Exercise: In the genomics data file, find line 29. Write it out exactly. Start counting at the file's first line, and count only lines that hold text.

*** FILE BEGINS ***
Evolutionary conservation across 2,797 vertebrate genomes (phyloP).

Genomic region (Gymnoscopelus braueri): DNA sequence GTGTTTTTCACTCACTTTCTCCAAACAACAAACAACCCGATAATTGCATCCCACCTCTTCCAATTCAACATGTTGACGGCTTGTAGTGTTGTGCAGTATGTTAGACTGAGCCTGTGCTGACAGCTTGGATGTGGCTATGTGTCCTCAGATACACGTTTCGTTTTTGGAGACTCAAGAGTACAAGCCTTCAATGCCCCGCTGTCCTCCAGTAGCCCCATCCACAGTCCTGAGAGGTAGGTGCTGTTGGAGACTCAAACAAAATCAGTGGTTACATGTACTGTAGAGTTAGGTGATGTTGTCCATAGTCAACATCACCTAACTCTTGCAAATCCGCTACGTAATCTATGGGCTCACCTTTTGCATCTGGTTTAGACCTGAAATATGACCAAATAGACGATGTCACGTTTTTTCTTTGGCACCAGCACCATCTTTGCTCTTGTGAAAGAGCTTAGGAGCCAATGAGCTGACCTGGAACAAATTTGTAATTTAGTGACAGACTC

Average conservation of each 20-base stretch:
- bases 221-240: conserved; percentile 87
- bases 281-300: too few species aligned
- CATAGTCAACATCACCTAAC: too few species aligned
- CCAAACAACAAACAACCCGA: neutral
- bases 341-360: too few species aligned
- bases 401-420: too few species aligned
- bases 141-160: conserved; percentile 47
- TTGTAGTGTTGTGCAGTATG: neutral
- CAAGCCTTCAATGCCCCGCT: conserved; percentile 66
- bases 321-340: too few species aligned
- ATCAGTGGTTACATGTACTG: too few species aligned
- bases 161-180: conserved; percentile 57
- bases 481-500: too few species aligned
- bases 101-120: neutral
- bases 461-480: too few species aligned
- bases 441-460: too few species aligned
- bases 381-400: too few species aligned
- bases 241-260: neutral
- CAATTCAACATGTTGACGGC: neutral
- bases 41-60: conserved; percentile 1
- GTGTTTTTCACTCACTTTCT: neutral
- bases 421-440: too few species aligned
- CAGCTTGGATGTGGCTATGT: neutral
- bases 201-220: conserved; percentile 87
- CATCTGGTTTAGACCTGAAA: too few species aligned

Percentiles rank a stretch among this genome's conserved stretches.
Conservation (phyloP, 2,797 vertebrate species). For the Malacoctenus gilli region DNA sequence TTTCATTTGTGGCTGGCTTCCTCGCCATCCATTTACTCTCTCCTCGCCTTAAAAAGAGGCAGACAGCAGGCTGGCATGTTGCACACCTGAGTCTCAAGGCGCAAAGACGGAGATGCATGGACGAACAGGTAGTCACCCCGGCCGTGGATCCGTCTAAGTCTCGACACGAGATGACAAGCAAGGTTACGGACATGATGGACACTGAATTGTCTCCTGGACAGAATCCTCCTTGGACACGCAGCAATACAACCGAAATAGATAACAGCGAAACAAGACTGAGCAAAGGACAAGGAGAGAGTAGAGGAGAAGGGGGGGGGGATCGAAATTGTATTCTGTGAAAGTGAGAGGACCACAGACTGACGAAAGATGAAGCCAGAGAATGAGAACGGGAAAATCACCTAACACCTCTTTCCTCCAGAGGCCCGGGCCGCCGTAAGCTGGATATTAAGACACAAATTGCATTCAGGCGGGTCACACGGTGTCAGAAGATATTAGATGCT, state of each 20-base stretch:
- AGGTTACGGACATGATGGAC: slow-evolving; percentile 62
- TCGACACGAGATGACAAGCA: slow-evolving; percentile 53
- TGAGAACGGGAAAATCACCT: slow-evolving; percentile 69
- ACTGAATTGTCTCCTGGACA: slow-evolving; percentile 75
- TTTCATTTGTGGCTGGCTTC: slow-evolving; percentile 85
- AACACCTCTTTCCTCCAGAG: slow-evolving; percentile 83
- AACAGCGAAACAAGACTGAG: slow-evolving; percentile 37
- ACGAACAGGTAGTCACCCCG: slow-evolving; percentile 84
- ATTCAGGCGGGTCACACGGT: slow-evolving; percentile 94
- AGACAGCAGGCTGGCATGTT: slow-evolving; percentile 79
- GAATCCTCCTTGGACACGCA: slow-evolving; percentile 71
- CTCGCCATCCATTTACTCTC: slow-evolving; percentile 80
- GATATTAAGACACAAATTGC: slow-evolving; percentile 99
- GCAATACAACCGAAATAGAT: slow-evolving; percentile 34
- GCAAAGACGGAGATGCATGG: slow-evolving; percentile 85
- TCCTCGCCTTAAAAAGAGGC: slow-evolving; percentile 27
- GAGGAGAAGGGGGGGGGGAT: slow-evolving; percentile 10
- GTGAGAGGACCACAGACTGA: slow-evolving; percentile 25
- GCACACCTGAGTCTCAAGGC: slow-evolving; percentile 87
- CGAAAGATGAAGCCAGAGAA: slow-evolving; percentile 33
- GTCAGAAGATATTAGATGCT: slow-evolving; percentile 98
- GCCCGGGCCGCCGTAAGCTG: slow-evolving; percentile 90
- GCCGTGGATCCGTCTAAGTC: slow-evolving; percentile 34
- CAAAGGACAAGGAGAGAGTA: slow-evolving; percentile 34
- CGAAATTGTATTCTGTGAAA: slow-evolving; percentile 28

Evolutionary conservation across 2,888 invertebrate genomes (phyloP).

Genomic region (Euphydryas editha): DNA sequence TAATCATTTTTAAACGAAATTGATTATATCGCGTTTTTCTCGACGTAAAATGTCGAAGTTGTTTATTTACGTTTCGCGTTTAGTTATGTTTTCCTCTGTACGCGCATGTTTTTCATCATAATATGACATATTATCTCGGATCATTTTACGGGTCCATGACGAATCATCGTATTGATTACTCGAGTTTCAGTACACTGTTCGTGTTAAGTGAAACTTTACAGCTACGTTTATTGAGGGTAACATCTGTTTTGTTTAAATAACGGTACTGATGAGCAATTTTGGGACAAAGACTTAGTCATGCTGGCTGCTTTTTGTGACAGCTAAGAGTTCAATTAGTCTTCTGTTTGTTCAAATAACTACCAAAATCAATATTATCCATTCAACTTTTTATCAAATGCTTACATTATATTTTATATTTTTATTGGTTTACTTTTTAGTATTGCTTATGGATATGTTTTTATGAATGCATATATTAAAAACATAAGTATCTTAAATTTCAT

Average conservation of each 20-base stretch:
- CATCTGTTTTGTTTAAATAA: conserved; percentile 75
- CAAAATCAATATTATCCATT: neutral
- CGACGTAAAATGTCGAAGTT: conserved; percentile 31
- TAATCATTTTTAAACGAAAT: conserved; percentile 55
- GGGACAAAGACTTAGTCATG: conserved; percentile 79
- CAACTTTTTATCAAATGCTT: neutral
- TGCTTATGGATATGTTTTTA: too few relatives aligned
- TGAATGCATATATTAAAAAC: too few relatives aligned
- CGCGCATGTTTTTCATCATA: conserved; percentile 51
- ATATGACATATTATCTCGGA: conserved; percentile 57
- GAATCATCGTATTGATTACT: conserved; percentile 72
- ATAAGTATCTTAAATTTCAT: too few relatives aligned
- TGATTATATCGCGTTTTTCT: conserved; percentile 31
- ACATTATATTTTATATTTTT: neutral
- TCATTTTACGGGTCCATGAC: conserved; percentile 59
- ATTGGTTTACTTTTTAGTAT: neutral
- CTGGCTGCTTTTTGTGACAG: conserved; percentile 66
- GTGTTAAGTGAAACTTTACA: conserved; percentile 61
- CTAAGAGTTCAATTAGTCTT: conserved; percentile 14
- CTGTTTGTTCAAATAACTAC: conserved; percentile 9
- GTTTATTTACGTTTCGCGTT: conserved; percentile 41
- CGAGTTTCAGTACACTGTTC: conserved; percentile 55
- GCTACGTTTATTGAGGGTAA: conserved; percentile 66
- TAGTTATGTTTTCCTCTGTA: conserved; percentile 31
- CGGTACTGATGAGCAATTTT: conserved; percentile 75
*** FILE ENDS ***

Percentiles rank a stretch among this genome's conserved stretches.